Topic: Canadian Militia
Severe Arraignment of the Management of the Militia
St. John Daily Sun, St. John, New Brunswick, 1 July 1903
At the evening session [of the 9th Canadian Parliament] Mr. Thompson of Haldimand, on going into supply, spoke at length on the militia. He quoted the promise made by the ministers at the colonial conference to improve the forces. He declared that the rural militia, which constituted three-fifths of the whole force, was far worse off to day than two years ago, and if the decline continued in a few years the battalions would be demoralized. He credited this to the small pay, and urged that the allowance should be increased from 50 cents to a dollar a day. In the Ontario camp this year no battalion mustered more than 180 men out of 253. In the London district 1,248 men were in camp out of 3,611 men and this occurred everywhere. Old men and babies now made up the regiments. An increase in pay would involve an expenditure of $221,673 a year. This was less than the cost of the Halifax garrison, now disbanded, and the money could be devoted to the militia, generally. If there was not sufficient money to go around, the city militia's pay could be kept as it is and if this were done increase in expenditure would amount to $134,658. Mr. Thompson also put in a word for camp chaplains, who should be given accommodations and paid at least $2 per day. He warned the government that if the militia were called out too often for strikes ill effects would follow, and he urged that the permanent force be used on such occasions.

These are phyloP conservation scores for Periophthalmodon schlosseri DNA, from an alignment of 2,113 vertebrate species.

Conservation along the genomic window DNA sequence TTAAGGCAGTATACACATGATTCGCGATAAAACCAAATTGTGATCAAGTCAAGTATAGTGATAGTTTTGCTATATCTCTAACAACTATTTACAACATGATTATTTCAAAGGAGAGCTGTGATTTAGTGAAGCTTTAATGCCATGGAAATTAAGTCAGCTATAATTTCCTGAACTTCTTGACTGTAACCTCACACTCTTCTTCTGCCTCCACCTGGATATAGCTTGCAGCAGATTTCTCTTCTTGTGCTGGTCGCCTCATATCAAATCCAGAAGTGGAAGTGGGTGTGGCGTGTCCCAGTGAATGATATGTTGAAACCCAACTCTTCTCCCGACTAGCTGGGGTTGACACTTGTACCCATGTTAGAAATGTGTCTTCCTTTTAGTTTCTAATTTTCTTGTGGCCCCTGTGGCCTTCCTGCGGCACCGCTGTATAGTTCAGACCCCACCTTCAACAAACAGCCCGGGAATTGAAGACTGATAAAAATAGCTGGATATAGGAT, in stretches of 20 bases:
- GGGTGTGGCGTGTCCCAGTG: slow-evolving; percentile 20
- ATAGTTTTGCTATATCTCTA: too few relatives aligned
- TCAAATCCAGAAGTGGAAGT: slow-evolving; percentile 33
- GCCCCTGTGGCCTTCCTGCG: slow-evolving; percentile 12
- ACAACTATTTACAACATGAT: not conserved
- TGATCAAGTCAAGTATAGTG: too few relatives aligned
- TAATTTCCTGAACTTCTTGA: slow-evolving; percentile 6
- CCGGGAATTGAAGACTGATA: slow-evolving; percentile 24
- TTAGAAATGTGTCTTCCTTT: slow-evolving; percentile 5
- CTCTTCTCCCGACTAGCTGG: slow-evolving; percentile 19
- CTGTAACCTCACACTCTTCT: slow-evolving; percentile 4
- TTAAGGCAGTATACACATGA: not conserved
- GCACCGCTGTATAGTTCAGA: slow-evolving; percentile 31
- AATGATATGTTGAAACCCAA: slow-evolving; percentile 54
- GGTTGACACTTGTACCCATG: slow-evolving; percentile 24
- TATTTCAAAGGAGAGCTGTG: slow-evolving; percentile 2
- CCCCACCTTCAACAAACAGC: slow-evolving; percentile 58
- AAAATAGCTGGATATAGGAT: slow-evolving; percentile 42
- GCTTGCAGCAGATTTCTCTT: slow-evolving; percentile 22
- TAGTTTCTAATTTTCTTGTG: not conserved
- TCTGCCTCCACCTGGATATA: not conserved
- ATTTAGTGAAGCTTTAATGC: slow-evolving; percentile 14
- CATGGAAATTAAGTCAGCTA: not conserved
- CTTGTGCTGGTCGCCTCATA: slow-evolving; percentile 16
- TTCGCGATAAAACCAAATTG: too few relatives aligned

Mr. Thompson also advocated further assistance to rifle clubs and school cadets and advocated sending out organizers to work up an interest in rifle clubs.
Mr. Gourley spoke in favour of giving every encouragement to the militia. He was glad to see the conservatives were more generous in opposition towards the militia than the liberals were. He declared that Laurier by raising the cry of militaryism (sic) stamped himself a demagogue.
Hon. Mr. Borden said he could not take such comfort as Thompson out of the remarks made by ministers at the colonial conference. If Thompson had painted a true picture of the condition of the militia it was a most severe arraignment of the government. In 1896 $1,000,000 was voted for the militia, and now with $1,750,000 devoted to the service, it was a serious matter to find the force in such a disorganized state. The government should take immediate steps to supply a remedy. If increase in pay would do what was claimed for it every member would support it.
Mr. Bourassa thought that if the militia was as represented the numbers should be reduced. He would not consent to any increase in expenditure.
Mr. Clarke made a vigorous speech, in which he declared that Canada was not here on sufferance, and he would never consent to allow the defences of the country to drift to decay. He urged the department to take action to correct the abuses complained of.